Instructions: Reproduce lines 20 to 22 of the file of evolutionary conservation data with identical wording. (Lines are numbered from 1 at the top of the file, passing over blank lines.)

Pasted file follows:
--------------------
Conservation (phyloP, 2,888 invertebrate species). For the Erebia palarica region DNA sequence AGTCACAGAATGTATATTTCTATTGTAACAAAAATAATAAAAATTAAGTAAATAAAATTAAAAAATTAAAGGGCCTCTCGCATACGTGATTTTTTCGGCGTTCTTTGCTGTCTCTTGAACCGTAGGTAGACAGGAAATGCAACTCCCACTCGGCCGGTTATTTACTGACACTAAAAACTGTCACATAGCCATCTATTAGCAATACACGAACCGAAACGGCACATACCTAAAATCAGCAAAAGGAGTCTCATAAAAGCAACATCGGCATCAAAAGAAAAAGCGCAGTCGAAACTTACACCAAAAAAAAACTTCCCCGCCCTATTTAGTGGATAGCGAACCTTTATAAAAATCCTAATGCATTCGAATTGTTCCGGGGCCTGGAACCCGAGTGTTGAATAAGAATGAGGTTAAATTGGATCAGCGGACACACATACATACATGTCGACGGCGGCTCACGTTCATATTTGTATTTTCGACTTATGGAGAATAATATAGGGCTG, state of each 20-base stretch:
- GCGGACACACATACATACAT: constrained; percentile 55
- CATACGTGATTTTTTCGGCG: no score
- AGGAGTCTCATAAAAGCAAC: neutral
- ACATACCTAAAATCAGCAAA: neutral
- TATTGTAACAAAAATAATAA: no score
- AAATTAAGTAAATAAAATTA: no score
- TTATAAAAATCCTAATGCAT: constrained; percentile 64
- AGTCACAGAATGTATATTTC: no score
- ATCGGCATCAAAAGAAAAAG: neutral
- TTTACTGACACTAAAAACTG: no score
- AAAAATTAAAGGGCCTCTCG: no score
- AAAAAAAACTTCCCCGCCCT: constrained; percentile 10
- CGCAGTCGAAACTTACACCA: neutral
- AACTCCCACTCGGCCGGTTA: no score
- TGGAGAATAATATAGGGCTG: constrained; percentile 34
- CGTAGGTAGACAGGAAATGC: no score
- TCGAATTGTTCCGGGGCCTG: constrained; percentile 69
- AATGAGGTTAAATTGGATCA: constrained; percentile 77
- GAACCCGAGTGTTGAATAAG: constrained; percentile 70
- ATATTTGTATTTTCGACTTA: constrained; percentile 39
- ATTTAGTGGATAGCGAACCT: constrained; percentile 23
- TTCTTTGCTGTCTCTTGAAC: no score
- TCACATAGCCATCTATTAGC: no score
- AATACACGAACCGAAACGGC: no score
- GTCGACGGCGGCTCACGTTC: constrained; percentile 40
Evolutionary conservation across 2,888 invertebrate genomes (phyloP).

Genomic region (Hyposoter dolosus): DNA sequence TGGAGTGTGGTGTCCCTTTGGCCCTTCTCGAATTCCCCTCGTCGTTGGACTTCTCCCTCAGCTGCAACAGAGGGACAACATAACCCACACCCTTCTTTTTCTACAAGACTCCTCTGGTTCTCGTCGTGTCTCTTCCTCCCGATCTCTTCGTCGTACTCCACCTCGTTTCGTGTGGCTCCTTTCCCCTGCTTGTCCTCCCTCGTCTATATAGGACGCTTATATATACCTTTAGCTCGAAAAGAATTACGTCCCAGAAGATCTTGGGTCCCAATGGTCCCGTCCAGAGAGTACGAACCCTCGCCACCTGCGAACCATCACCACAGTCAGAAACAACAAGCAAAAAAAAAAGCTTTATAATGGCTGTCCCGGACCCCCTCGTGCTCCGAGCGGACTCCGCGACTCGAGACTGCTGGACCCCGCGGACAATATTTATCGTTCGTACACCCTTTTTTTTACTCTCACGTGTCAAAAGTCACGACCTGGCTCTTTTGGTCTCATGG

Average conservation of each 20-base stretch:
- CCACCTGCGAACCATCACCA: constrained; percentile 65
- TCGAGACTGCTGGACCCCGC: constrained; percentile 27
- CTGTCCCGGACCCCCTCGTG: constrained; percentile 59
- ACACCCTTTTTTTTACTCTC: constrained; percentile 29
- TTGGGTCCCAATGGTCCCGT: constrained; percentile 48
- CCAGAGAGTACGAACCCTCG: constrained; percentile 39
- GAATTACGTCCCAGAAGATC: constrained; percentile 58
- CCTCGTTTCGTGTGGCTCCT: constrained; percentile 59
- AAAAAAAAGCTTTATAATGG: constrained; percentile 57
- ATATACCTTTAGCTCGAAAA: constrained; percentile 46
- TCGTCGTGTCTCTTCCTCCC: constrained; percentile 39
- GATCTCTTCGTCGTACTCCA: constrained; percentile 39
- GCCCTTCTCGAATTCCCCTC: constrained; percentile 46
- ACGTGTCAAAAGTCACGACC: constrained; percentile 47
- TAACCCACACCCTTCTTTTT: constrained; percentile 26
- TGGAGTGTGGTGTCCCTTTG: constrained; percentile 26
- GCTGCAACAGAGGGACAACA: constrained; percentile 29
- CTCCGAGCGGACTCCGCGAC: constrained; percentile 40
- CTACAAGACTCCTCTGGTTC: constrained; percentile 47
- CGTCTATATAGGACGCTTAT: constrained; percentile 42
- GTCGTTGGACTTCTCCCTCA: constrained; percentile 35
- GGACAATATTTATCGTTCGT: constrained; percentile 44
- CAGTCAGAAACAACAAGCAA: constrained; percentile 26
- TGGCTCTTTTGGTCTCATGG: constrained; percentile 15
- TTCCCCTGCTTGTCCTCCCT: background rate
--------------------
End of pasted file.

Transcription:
- GAACCCGAGTGTTGAATAAG: constrained; percentile 70
- ATATTTGTATTTTCGACTTA: constrained; percentile 39
- ATTTAGTGGATAGCGAACCT: constrained; percentile 23